Jim McCarty received an email yesterday with several photos attached of a STUNNING adult male VARIED THRUSH in the backyard of a condo owner, Lynnette Stevens, in Avon Lake. I contacted Lynnette immediately to congratulate her on her incredible find, and excitedly and respectfully requested if the birding community could take part in sharing views of this stunning bird. Lynnette secured permission from the condo association owners to allow visits to the area. The bird has been present for “a few weeks” (working on nailing down a more precise date) and was still present throughout the day today (Friday) at: 401 Bounty Way #163 (and #166), Avon Lake. Kent Miller first re-found/reported the bird at dawn today (Friday) at #166. Throughout the day the bird was viewed at several immediate locations within the neighborhood, including atop a tall tree, then flying over the heads of birders to feed close by in a fruiting tree, then foraging on the ground under spruces. There were some substantial periods of time when the bird was not seen. Kay Launer reports: “still present at 4:00 p.m. today (Friday the 7th). We were looking for it for three hours. Many birders got great looks. It was found in a tall tree on Long Pointe Road.”
Kenn Kaufman offers these fantastic tips: “…don’t expect it to be like an American Robin. Despite the similarity in colors, it’s not a close relative and it doesn’t act like one. It’s quite different in shape: stout-bodied, short-tailed, thin-headed. It’s very secretive and furtive in its behavior. A Varied Thrush may come out in the open in the morning or late afternoon, but in the middle of the day it often will sit motionless in dense cover. It has soft callnotes, including a “chuck” like a Hermit Thrush and a soft burry whistle. Unless it’s visiting a fruiting tree or shrub, you’re likely to see it on the ground under thickets or close to cover. If you’re seeking a Varied Thrush, it’s best to move quietly and slowly, staying alert for any subtle movements or callnotes.”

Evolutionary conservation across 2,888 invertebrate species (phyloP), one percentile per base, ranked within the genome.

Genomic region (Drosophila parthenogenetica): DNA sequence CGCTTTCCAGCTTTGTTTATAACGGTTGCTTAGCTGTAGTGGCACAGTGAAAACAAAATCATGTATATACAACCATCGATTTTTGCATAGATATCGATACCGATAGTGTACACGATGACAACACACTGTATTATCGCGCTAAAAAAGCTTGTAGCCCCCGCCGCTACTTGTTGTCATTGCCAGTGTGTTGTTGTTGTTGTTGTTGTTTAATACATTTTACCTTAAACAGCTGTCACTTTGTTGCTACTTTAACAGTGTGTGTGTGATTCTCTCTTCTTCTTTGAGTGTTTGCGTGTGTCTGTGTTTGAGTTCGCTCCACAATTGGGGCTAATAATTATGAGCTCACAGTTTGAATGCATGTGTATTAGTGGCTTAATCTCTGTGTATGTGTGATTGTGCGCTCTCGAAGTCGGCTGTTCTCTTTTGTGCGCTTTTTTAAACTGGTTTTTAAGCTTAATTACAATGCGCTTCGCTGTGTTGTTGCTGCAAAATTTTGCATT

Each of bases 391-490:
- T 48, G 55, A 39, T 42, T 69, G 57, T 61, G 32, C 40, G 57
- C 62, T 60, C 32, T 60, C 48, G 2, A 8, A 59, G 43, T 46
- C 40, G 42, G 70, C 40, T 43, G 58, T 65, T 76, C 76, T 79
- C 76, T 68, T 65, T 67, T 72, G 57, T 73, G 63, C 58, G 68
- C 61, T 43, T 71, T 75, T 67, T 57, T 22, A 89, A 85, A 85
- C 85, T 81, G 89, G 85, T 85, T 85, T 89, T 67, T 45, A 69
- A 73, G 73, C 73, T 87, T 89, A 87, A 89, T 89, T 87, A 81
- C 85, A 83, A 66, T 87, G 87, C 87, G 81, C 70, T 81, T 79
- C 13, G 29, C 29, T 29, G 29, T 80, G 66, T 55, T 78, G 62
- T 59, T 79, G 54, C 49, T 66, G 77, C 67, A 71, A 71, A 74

PLEASE BE EXTRAORDINARILY RESPECTFUL of the residences and condo areas if you decide to search for this bird in the immediate region. BE SURE TO EXERCISE FULL respect during your visit. Do not approach too closely for photo opportunities. THINK about the bird’s secretive and wary nature (EVEN IF IT APPEARS “TAME”) and that other folks want to enjoy this sighting as well. Respect the neighborhood, residents, birders, and the bird. If you see someone behaving irrationally do not be afraid to call them out on poor birding etiquette and report them publicly. ENORMOUS thanks goes to Lynnette Stevens, the condo owner and spotter, for alerting Jim McCarty (thanks Jim!) and for contacting her condo association to allow dozens to hundreds of birders to visit.
This boy’s a true beaut. Hopefully many get to appreciate this incredible vagrant.